The disoriented self
Layers and dynamics of self-experience in dementia and schizophrenia
This paper explores the question concerning the relationship between basic and higher layers of experience and self-experience. The latter distinction implicitly presupposes the idea of a univocal foundation. After explaining the formal ontological law of foundation, an attempt is made to clarify how the idea of foundation may be suitable to understand the relationship among moments, or layers, of self-experience. To this aim, the phenomenological descriptions of self- and world-experience in dementia and schizophrenia are compared. The comparison between these two, in many ways radically different, pathologies allows us to highlight both the potentialities and the limits of resorting to the foundational relationship for the description of lived experience. Taking the challenges coming from the description of dementia and schizophrenia into serious consideration, the meaning of the “stratified” account of self-experience will be eventually reassessed, and a way to complement the idea of foundation among layers will be proposed.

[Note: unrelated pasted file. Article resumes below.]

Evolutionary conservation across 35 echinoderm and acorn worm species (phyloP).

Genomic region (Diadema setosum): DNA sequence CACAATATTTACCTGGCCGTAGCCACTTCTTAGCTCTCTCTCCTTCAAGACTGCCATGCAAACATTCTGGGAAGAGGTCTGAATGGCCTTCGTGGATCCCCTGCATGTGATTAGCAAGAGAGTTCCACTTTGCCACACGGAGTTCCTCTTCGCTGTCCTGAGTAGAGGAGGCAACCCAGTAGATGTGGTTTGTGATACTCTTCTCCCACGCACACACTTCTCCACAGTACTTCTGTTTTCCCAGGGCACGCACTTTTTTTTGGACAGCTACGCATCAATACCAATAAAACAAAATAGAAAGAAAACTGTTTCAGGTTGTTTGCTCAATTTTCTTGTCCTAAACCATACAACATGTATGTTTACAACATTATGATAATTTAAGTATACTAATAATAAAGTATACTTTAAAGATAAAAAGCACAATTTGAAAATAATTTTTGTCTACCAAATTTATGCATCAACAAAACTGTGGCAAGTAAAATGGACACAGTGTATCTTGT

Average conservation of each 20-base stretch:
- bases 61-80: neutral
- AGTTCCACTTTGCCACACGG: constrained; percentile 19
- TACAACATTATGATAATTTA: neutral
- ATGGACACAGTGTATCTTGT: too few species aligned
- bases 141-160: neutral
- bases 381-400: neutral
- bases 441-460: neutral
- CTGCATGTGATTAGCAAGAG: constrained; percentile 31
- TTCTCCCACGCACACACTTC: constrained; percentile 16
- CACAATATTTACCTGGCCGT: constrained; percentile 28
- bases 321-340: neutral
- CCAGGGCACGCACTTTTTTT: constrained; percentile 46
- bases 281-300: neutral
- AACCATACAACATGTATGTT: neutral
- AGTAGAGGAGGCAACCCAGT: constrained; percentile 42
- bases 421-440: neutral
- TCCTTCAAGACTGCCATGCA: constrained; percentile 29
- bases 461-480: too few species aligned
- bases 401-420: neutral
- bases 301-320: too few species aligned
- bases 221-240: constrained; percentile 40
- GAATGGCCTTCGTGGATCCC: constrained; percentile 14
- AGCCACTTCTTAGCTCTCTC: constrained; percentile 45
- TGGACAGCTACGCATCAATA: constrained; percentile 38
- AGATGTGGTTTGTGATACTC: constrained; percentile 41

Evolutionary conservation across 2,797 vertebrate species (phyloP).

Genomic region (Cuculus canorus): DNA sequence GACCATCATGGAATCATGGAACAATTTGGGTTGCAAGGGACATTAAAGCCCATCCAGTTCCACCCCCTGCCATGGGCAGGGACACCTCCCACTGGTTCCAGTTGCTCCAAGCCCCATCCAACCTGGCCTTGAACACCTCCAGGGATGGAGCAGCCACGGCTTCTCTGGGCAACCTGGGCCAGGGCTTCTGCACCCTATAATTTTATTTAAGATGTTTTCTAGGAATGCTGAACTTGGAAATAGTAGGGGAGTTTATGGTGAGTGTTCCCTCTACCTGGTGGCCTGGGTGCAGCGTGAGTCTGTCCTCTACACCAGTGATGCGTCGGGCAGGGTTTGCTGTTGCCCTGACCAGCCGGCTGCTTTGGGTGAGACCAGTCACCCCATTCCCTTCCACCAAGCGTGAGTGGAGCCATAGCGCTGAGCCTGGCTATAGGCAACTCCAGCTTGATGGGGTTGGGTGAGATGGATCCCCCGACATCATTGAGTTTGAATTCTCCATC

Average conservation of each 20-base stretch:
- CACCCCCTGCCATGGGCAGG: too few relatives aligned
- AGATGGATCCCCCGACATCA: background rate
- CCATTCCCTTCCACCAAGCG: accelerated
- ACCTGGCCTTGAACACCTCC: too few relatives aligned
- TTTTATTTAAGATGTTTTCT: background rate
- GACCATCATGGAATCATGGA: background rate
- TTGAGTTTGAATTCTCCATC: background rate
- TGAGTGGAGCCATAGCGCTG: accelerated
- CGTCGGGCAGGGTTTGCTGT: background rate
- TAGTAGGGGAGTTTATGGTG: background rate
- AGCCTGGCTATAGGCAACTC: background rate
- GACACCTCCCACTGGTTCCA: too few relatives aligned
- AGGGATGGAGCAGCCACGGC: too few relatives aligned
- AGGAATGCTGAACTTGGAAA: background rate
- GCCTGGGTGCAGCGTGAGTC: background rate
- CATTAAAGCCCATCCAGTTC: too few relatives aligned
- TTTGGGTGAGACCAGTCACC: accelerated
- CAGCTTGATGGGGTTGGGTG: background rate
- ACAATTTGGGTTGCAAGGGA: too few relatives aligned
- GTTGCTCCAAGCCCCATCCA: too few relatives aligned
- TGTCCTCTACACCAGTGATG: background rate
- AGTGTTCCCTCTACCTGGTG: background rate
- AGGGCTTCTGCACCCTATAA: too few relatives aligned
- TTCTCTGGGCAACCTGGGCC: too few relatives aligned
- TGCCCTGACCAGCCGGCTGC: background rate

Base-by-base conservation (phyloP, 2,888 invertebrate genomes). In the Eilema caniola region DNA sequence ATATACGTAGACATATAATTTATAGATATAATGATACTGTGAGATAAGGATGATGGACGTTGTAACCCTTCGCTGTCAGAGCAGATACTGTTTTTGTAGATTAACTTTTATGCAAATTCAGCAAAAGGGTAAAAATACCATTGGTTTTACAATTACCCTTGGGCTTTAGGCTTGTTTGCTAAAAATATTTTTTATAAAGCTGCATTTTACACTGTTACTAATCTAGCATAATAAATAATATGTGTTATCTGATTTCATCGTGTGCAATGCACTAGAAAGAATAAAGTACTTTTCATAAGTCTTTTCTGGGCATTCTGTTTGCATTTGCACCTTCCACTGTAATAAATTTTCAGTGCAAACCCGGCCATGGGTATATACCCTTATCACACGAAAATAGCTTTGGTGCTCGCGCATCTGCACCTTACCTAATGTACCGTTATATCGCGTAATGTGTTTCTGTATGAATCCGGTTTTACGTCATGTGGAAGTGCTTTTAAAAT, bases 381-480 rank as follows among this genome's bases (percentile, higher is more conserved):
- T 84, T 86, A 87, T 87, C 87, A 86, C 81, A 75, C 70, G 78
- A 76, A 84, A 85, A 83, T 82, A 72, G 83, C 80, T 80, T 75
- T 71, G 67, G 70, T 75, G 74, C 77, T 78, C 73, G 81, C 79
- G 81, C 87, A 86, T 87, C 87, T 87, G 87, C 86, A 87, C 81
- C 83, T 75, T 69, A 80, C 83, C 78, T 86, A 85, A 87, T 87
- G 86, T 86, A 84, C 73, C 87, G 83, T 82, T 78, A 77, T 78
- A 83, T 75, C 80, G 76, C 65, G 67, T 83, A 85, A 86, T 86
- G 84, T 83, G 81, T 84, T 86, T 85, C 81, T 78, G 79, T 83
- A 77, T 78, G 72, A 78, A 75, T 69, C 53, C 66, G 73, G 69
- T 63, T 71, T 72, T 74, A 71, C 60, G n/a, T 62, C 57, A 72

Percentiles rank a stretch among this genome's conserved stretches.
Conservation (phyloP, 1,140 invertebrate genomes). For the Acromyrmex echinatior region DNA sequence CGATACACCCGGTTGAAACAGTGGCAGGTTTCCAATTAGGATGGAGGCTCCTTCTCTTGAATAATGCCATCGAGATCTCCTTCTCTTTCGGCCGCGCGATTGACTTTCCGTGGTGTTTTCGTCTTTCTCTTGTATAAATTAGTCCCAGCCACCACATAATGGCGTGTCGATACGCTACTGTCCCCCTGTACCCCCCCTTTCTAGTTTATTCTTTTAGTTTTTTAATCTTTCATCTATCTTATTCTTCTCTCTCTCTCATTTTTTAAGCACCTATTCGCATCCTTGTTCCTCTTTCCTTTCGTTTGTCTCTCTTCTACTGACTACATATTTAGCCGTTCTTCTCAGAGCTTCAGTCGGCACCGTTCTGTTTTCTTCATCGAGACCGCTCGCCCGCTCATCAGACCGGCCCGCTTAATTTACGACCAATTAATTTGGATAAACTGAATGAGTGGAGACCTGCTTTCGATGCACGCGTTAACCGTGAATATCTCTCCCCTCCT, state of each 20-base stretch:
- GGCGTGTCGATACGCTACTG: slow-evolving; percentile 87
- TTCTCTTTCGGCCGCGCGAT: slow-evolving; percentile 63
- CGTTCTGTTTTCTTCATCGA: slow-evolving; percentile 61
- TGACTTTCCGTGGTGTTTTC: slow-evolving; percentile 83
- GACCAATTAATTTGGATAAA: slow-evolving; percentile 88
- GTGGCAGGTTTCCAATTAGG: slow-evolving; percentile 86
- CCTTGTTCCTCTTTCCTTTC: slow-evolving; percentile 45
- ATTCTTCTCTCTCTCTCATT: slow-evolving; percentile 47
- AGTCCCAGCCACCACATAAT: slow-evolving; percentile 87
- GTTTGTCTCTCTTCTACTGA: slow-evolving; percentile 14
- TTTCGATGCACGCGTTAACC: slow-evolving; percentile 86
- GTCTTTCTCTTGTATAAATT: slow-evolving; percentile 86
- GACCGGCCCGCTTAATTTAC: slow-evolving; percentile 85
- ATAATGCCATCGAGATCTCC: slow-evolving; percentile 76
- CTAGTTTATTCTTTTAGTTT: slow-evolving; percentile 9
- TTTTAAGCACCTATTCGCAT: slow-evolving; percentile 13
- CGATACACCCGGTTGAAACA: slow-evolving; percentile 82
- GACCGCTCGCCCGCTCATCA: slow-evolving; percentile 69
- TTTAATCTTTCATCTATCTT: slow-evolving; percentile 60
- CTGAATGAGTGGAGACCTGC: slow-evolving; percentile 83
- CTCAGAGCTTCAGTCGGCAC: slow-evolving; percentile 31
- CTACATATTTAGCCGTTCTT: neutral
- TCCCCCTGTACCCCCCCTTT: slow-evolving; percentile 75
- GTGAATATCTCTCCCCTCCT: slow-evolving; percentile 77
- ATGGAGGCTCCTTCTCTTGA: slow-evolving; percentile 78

Full citation [Harvard style]:
Summa, M. (2014). The disoriented self: Layers and dynamics of self-experience in dementia and schizophrenia. Phenomenology and the Cognitive Sciences 13 (3), pp. 477-496.
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